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From the Publisher
The instant New York Times bestselling memoir of a young
Jewish woman's escape from a religious sect, in the tradition of
Ayaan Hirsi Ali's Infidel and Carolyn Jessop's
The Satmar sect of Hasidic Judaism is as mysterious as it is
intriguing to outsiders. In this arresting memoir, Deborah Feldman
reveals what life is like trapped within a religious tradition that
values silence and suffering over individual freedoms.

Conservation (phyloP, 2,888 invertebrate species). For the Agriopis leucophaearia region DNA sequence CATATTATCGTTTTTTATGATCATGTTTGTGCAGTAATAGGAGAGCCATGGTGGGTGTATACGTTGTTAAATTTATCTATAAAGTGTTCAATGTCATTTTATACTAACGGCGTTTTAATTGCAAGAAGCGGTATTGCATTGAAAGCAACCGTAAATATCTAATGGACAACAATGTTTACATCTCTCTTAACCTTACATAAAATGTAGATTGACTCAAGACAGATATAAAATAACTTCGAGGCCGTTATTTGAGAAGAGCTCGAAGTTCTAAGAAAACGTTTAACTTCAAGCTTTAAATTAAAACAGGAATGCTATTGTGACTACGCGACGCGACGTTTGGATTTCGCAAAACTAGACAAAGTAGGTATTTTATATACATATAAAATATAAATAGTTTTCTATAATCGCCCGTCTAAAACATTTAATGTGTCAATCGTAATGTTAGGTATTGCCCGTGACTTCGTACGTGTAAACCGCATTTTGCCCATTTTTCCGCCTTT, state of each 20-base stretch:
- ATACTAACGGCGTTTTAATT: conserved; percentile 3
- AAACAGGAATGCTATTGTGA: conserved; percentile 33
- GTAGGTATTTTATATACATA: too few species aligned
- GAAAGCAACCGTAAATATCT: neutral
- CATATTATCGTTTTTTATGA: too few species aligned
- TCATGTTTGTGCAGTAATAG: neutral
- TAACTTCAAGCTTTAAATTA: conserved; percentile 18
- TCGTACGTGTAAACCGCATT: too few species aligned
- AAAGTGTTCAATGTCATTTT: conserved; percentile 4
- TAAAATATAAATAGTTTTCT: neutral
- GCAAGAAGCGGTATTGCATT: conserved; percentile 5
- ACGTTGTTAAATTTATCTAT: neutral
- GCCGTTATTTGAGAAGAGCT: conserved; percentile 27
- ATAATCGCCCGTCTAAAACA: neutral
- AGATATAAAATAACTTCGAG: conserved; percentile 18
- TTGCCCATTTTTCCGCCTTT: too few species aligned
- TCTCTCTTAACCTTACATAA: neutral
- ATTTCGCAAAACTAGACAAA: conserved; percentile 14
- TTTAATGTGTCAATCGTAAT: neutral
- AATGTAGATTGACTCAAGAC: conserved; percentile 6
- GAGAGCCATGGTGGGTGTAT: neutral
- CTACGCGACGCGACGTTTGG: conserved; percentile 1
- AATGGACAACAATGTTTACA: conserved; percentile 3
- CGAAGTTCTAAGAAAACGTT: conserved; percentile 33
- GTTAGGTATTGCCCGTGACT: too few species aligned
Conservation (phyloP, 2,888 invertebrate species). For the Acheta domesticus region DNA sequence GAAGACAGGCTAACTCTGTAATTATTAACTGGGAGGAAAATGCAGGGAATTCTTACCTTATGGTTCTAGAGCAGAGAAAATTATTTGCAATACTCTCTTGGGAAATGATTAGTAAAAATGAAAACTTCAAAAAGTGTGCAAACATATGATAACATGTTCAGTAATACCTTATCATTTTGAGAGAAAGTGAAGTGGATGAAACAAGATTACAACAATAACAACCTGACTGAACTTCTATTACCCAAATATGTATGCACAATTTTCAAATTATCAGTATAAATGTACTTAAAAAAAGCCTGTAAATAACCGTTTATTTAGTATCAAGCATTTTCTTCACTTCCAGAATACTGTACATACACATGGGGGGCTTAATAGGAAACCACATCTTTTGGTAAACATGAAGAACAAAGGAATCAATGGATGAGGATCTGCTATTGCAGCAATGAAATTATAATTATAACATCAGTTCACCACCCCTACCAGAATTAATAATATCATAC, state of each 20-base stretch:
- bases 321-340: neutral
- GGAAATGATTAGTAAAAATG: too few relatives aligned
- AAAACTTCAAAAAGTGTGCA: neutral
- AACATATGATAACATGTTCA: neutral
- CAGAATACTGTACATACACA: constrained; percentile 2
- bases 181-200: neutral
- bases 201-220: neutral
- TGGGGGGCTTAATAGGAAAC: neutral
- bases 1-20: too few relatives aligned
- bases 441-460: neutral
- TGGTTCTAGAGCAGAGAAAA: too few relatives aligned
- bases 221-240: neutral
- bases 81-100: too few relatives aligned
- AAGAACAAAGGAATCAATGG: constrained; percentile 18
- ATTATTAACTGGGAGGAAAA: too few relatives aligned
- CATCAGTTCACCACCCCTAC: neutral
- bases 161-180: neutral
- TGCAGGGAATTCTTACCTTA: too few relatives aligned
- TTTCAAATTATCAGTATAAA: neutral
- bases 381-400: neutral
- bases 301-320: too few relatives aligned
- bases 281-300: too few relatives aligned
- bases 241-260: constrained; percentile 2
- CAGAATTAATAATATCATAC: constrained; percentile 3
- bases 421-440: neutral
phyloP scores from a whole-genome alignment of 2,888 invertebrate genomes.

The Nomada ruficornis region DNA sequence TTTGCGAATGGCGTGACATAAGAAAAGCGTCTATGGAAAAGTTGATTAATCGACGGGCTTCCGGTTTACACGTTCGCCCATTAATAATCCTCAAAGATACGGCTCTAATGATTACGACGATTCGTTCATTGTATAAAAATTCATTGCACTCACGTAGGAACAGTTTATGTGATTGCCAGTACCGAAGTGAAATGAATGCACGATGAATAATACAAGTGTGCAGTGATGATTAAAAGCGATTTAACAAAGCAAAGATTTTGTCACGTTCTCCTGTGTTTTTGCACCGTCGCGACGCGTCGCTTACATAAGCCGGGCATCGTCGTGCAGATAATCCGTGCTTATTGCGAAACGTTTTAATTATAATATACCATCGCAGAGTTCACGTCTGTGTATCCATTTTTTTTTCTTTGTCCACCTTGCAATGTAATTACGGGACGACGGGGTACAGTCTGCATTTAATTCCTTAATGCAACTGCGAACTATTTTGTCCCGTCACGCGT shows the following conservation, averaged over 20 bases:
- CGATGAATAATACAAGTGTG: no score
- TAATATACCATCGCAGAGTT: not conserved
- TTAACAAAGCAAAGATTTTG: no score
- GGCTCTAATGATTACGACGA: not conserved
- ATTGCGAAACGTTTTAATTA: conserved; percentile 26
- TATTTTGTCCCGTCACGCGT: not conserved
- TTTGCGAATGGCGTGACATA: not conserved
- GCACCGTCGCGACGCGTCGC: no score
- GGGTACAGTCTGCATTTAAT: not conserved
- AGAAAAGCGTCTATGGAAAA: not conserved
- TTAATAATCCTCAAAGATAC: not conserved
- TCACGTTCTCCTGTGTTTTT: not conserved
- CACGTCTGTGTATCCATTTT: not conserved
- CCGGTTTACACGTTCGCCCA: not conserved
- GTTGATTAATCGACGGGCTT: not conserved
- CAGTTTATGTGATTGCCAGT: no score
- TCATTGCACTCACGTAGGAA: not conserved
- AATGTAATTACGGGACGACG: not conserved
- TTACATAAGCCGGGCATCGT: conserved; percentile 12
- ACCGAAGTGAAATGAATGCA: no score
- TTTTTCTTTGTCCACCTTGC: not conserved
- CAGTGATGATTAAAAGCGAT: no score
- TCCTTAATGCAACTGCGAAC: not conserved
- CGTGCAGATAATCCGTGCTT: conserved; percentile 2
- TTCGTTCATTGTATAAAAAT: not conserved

Deborah grew up under a code of relentlessly enforced customs
governing everything from what she could wear and to whom she could
speak to what she was allowed to read. It was stolen moments spent
with the empowered literary characters of Jane Austen and Louisa
May Alcott that helped her to imagine an alternative way of life.
Trapped as a teenager in a sexually and emotionally dysfunctional
marriage to a man she barely knew, the tension between Deborah's
desires and her responsibilities as a good Satmar girl grew more
explosive until she gave birth at nineteen and realized that, for
the sake of herself and her son, she had to escape.